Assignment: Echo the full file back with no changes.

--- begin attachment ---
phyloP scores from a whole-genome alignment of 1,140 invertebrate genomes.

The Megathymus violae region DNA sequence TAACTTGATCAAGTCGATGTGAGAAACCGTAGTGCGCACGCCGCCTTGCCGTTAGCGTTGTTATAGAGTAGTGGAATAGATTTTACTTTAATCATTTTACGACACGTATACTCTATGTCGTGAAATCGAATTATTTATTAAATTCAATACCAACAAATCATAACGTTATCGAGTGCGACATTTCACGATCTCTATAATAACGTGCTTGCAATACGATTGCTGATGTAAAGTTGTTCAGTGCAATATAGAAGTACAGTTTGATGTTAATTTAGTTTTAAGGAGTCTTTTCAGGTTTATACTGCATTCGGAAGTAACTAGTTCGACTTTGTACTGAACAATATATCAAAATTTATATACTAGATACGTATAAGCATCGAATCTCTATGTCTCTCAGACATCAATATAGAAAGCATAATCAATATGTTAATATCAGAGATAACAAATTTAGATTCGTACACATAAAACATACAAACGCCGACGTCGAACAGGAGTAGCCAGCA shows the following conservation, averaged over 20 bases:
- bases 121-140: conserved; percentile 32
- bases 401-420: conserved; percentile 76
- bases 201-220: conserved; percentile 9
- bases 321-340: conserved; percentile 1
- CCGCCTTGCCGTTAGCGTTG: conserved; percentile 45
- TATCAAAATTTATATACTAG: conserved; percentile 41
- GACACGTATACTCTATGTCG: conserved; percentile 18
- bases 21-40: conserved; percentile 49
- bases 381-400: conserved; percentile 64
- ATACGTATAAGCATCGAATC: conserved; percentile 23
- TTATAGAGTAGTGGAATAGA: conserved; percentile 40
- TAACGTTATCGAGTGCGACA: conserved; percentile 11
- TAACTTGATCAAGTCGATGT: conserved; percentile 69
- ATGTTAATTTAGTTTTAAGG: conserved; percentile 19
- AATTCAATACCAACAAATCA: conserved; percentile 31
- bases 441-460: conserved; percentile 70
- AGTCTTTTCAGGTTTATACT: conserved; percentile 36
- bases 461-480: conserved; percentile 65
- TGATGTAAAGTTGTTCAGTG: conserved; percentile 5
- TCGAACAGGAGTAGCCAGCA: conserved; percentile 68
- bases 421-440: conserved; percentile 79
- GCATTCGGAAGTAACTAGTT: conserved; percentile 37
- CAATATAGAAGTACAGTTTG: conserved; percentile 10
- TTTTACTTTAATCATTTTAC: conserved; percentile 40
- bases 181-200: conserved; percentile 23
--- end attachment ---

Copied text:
phyloP scores from a whole-genome alignment of 1,140 invertebrate genomes.

The Megathymus violae region DNA sequence TAACTTGATCAAGTCGATGTGAGAAACCGTAGTGCGCACGCCGCCTTGCCGTTAGCGTTGTTATAGAGTAGTGGAATAGATTTTACTTTAATCATTTTACGACACGTATACTCTATGTCGTGAAATCGAATTATTTATTAAATTCAATACCAACAAATCATAACGTTATCGAGTGCGACATTTCACGATCTCTATAATAACGTGCTTGCAATACGATTGCTGATGTAAAGTTGTTCAGTGCAATATAGAAGTACAGTTTGATGTTAATTTAGTTTTAAGGAGTCTTTTCAGGTTTATACTGCATTCGGAAGTAACTAGTTCGACTTTGTACTGAACAATATATCAAAATTTATATACTAGATACGTATAAGCATCGAATCTCTATGTCTCTCAGACATCAATATAGAAAGCATAATCAATATGTTAATATCAGAGATAACAAATTTAGATTCGTACACATAAAACATACAAACGCCGACGTCGAACAGGAGTAGCCAGCA shows the following conservation, averaged over 20 bases:
- bases 121-140: conserved; percentile 32
- bases 401-420: conserved; percentile 76
- bases 201-220: conserved; percentile 9
- bases 321-340: conserved; percentile 1
- CCGCCTTGCCGTTAGCGTTG: conserved; percentile 45
- TATCAAAATTTATATACTAG: conserved; percentile 41
- GACACGTATACTCTATGTCG: conserved; percentile 18
- bases 21-40: conserved; percentile 49
- bases 381-400: conserved; percentile 64
- ATACGTATAAGCATCGAATC: conserved; percentile 23
- TTATAGAGTAGTGGAATAGA: conserved; percentile 40
- TAACGTTATCGAGTGCGACA: conserved; percentile 11
- TAACTTGATCAAGTCGATGT: conserved; percentile 69
- ATGTTAATTTAGTTTTAAGG: conserved; percentile 19
- AATTCAATACCAACAAATCA: conserved; percentile 31
- bases 441-460: conserved; percentile 70
- AGTCTTTTCAGGTTTATACT: conserved; percentile 36
- bases 461-480: conserved; percentile 65
- TGATGTAAAGTTGTTCAGTG: conserved; percentile 5
- TCGAACAGGAGTAGCCAGCA: conserved; percentile 68
- bases 421-440: conserved; percentile 79
- GCATTCGGAAGTAACTAGTT: conserved; percentile 37
- CAATATAGAAGTACAGTTTG: conserved; percentile 10
- TTTTACTTTAATCATTTTAC: conserved; percentile 40
- bases 181-200: conserved; percentile 23